The Four C’s of Diamond Quality by GIA
The GIA Color Scale extends from D (colorless) to Z (light yellow or brown).
Although many people think of gem quality diamonds as colorless, truly colorless diamonds are actually very rare. Most diamonds used in jewelry are nearly colorless with tints of yellow or brown.
Color grades are determined by comparing each diamond to a master set. Each letter grade represents a range of color and is a measure of how noticeable a color is.
Fluorescence Some diamonds can emit a visible light when exposed to ultraviolet radiation, but fluorescence is not a factor in determining color or clarity grades. However, a description of its strength and color is provided on GIA Reports as an additional identifying characteristic.
The GIA Clarity Scale includes eleven clarity grades ranging from Flawless to I3.
Because diamonds form under tremendous heat and pressure, it is extremely rare to find a diamond that lacks any internal and external characteristics. These characteristics are a by-product of its formation and help gemologists separate natural diamonds from synthetics and simulants, and identify individual stones.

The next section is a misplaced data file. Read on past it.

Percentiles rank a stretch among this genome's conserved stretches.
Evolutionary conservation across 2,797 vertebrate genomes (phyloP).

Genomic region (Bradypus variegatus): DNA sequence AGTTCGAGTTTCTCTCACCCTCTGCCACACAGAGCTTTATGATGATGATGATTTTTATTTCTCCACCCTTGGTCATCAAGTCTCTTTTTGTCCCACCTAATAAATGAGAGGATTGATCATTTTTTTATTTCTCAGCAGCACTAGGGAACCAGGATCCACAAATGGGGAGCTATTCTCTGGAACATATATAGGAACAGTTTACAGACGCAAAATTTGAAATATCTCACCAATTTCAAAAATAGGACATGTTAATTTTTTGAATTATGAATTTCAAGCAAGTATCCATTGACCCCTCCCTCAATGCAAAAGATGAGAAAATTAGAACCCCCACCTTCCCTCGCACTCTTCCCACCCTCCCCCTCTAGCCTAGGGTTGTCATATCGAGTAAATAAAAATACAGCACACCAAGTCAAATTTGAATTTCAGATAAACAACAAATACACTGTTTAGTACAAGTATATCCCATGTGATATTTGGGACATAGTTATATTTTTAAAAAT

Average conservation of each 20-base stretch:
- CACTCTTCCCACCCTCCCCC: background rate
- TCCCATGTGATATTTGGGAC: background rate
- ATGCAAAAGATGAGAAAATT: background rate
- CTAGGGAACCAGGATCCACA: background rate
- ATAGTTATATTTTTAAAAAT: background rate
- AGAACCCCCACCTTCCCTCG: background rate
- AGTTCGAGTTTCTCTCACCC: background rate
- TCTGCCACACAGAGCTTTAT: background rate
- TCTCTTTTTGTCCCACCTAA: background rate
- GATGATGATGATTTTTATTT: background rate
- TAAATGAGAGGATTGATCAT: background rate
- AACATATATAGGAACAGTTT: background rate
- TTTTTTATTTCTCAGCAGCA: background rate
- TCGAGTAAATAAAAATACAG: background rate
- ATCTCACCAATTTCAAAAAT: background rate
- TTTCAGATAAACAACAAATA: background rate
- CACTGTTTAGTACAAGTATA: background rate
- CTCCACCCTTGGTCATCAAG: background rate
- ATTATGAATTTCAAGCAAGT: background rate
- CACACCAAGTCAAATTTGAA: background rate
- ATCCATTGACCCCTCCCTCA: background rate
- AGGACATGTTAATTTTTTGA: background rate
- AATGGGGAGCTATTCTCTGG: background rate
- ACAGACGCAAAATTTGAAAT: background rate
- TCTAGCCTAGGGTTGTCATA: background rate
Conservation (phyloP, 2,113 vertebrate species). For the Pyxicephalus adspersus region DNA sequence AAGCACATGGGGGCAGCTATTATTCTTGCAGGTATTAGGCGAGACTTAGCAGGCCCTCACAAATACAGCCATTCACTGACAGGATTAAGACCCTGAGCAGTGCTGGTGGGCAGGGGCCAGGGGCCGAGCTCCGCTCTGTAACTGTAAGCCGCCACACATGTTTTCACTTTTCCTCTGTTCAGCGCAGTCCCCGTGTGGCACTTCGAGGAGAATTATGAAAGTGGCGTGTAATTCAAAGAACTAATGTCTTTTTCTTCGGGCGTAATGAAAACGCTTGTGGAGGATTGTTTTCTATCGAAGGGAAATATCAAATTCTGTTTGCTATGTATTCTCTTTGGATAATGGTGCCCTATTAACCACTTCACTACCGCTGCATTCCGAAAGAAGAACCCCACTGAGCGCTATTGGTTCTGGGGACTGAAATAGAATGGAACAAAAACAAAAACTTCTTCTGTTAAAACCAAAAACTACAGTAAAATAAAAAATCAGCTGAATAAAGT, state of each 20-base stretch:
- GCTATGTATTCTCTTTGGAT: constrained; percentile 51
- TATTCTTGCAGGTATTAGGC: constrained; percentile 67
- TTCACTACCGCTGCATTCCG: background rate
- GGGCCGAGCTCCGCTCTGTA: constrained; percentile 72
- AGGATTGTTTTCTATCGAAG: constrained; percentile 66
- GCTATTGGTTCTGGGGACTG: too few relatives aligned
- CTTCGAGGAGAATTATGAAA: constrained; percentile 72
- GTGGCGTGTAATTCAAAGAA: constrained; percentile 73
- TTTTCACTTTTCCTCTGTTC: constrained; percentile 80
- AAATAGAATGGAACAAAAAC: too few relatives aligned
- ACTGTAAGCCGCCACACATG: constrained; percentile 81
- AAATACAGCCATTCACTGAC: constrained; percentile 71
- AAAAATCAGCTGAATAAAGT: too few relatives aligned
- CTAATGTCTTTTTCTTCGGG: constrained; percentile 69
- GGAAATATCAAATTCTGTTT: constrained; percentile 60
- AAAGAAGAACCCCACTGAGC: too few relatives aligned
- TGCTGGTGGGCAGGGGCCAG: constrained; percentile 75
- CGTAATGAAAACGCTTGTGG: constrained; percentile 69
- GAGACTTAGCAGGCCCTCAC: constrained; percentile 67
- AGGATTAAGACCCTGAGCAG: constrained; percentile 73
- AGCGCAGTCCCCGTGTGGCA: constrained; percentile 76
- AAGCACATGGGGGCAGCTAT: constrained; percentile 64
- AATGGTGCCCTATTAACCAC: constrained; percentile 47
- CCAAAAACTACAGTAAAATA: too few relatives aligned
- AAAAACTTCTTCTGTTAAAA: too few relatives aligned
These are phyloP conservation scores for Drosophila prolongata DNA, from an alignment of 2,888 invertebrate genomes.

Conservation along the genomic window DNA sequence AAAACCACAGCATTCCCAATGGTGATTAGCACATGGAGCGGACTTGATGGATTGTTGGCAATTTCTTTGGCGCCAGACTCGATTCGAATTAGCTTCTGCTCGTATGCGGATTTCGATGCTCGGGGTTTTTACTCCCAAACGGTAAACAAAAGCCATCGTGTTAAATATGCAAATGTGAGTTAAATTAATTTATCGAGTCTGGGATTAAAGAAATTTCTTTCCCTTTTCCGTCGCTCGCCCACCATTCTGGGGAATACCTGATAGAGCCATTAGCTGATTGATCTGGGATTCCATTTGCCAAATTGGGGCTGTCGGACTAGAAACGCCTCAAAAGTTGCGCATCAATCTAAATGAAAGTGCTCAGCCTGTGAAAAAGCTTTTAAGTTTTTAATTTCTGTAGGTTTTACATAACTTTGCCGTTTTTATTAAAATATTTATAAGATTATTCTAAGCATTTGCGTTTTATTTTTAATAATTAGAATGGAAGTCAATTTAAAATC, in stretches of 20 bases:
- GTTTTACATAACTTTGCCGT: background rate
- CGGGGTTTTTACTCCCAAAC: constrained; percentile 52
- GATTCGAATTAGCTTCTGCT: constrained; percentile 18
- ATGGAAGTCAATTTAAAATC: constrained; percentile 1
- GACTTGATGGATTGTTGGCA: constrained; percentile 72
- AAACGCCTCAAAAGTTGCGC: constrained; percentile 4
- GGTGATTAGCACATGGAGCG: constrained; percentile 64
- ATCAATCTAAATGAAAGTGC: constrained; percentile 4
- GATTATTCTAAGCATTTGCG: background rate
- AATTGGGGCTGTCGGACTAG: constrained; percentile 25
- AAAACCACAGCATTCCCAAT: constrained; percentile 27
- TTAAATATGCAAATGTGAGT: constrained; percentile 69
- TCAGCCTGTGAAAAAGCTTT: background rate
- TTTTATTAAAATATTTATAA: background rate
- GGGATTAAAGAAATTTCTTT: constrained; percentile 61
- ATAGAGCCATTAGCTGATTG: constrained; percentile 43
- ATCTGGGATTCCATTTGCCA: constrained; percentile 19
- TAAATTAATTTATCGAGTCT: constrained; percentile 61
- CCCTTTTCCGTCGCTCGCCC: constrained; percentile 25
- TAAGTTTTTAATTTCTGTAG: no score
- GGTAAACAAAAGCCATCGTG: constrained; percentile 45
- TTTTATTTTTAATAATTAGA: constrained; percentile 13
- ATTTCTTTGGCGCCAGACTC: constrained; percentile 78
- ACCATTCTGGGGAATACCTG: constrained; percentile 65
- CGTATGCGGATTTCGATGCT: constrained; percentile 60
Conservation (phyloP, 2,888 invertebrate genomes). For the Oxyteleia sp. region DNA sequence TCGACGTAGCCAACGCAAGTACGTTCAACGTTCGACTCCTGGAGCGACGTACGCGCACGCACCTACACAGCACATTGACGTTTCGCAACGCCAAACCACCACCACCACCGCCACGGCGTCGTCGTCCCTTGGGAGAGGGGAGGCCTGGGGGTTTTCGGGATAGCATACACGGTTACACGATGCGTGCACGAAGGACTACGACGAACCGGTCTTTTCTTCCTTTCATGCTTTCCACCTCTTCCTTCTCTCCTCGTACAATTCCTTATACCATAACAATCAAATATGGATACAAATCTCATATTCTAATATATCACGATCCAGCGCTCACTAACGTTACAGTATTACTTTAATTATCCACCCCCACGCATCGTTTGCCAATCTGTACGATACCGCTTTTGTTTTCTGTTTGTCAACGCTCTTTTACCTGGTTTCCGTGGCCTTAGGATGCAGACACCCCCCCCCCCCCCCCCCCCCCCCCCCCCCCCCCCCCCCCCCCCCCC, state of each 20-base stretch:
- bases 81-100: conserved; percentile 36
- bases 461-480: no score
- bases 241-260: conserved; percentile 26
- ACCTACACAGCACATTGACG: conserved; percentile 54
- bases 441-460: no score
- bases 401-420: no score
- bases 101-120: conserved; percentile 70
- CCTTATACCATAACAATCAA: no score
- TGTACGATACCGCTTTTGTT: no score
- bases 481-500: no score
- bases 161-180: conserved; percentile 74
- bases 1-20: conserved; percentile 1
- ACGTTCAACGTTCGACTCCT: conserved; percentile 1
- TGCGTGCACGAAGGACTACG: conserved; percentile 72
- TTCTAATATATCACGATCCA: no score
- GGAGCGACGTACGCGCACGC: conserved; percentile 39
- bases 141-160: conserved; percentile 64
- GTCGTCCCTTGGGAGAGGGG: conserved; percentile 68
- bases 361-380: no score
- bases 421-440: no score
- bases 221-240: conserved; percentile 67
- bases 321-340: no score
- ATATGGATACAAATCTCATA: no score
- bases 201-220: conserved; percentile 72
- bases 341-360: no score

The GIA Cut Scale ranges from Excellent to Poor.
GIA provides a cut quality grade for standard rough brilliant diamonds that fall in the GIA D-to-Z color range.
A polished diamond’s beauty lies in its complex relationship with light: how light strikes the surface, how much enters the diamond, and how, and in what form light returns to your eye.
The result is a magnificent display of three attributes. Brightness is the combination of all white light reflecting from the surface and interior of a diamond. Fire describes the “flares” of color emitted from a diamond. Scintillation describes the flashes of light you see when the diamond, the light, or the observer moves.
A polished diamond’s proportions affect its light performance, which in turn affects its beauty and overall appeal. Diamonds with fine proportions, symmetry, and polish optimize their interaction with light, and have increased brightness, fire, and scintillation.
One carat equals 200 milligrams in weight.
For diamonds under one carat, each carat is divided into 100 points – similar to pennies in a dollar. 0.75 ct. = 75 points, ½ ct. = 50 points.
Beauty and Its Beholder - The 4 C’s provide a way to objectively compare and evaluate diamonds, but numbers alone can’t describe a diamond’s mysterious and captivating beauty.
- Source, Gemological Institute of America, The 4Cs of Diamond Quality, 2006
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